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July 22, 1939


JAMA. 1939;113(4):351-352. doi:10.1001/jama.1939.02800290077022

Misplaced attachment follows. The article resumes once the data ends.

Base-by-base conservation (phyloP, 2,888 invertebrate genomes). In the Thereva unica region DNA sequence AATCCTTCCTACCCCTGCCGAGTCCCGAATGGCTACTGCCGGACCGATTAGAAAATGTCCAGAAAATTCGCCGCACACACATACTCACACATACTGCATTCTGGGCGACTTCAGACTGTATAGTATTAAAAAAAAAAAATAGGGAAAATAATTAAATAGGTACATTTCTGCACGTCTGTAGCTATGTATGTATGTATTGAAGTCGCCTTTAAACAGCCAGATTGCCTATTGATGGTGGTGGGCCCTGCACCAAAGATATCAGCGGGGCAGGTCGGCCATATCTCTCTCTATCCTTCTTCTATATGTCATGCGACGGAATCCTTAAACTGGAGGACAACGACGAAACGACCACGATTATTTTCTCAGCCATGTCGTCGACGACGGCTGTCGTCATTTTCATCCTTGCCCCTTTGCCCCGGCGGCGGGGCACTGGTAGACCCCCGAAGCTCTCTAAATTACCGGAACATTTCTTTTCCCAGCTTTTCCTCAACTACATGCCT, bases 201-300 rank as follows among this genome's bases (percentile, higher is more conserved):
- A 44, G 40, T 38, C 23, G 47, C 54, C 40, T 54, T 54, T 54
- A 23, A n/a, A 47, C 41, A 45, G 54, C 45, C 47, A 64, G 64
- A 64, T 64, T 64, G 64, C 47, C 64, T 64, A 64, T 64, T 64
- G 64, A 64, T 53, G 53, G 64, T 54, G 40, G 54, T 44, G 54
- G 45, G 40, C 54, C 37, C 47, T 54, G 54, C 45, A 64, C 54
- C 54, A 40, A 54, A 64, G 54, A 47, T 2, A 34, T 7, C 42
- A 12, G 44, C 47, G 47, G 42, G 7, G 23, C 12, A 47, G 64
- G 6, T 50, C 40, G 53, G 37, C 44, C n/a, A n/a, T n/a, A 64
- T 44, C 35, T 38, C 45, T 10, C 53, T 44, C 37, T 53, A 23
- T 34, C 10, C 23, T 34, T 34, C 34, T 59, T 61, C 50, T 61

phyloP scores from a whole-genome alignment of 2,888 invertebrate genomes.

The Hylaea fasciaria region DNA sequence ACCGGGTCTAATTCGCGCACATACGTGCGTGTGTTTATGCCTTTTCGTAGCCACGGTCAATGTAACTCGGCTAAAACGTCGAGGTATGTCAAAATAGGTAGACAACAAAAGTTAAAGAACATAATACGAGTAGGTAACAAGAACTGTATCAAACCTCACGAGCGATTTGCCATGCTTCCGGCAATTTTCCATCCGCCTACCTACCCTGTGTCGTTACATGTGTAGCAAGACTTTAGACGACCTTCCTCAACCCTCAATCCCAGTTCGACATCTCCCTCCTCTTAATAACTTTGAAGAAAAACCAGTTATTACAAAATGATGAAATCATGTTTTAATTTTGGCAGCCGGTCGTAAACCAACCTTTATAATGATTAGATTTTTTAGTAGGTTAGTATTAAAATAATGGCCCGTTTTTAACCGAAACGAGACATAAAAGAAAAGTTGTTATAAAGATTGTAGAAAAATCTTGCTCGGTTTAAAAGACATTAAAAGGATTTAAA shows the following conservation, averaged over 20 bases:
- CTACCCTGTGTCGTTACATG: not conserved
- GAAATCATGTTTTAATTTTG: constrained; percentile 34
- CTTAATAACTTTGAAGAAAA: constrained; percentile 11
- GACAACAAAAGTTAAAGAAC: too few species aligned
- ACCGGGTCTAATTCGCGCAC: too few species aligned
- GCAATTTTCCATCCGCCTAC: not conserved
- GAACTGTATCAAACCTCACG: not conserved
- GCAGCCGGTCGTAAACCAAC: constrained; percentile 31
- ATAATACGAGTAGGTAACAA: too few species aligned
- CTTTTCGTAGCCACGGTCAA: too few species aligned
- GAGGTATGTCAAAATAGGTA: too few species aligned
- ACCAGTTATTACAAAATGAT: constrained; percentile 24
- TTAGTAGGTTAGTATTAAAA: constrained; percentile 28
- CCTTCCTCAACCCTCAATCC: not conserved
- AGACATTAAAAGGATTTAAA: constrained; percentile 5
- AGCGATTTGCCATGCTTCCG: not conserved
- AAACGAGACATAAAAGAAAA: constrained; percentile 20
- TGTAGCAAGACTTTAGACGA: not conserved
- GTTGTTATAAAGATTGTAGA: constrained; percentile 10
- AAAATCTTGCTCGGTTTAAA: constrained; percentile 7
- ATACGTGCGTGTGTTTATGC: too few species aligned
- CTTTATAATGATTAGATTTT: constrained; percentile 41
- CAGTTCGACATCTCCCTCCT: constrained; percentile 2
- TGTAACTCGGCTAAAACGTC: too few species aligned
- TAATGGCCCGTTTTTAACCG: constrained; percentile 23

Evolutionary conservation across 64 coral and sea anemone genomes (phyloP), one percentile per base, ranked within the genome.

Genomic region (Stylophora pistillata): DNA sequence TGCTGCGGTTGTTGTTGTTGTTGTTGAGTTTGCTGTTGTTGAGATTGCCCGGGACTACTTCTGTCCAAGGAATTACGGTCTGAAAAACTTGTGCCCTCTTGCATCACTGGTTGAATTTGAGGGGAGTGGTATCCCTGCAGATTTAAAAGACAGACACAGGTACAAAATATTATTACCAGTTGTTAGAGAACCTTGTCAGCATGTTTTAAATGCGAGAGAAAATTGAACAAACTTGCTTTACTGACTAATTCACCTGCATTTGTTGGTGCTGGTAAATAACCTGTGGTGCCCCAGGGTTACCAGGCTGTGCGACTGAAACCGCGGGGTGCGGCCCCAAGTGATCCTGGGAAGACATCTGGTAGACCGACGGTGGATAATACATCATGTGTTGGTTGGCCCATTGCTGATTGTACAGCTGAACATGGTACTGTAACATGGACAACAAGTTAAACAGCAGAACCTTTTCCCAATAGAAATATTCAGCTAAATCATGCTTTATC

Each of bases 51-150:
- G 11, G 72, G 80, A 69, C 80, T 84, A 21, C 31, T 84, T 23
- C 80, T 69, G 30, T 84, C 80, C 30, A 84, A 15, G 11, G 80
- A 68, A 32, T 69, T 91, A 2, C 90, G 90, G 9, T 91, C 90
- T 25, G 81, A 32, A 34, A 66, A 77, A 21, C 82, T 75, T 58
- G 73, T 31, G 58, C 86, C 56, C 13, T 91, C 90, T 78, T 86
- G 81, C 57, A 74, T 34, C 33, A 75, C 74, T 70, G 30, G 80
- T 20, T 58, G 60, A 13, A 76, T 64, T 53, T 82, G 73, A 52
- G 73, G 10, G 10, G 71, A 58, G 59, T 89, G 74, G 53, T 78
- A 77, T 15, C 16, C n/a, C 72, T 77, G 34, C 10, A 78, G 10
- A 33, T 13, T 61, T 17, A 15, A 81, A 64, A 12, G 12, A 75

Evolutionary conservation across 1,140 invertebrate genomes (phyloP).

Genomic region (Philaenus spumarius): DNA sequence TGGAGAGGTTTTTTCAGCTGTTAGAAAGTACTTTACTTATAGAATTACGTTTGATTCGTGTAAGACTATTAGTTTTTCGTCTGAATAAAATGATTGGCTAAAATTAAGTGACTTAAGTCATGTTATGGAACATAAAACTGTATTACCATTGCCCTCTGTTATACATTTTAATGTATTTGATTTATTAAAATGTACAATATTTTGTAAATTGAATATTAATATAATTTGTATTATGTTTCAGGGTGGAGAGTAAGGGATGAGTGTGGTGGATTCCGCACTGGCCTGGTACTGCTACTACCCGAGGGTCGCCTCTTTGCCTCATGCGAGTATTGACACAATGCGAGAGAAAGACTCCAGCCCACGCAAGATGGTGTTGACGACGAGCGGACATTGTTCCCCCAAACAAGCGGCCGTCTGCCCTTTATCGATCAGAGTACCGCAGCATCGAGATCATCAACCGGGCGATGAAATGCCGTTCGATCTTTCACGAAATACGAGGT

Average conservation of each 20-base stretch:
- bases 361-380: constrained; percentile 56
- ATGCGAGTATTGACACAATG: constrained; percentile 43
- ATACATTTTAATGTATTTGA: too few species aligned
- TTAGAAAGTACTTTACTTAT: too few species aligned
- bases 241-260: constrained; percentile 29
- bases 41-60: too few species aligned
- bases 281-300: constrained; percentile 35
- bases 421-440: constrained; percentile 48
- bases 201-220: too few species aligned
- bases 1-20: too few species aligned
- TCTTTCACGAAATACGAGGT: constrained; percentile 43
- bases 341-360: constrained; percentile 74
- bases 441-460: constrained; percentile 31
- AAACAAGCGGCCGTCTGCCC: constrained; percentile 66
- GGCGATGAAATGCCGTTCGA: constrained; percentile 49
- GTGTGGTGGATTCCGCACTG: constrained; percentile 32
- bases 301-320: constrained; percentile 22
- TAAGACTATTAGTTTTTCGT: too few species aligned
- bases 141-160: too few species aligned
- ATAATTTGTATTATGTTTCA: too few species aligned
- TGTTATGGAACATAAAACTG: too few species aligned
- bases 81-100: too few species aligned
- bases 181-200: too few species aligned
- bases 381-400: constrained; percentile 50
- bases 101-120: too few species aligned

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To the Editor:—  I have just noticed the comments by Master in The Journal, April 22, on coronary thrombosis. It is, of course, hard to get at the facts as to the origin of coronary occlusion from either the experimental or the postmortem approach.In an analysis of 100 private patients carefully studied, I was able to find 17 per cent who had had an occlusion within twenty-four hours of definitely unusual and, frequently, rather extreme exertion. For example, one of my patients, a salesman who was not used to physical strain, had been having stenocardia of effort, although it was not severe. At 6 a. m., with a temperature of 7 degrees below zero, he attempted to crank his car, which had failed to start. After a great deal of strain he did succeed, but in an hour or two he was complaining of some indigestion. At 5 p.

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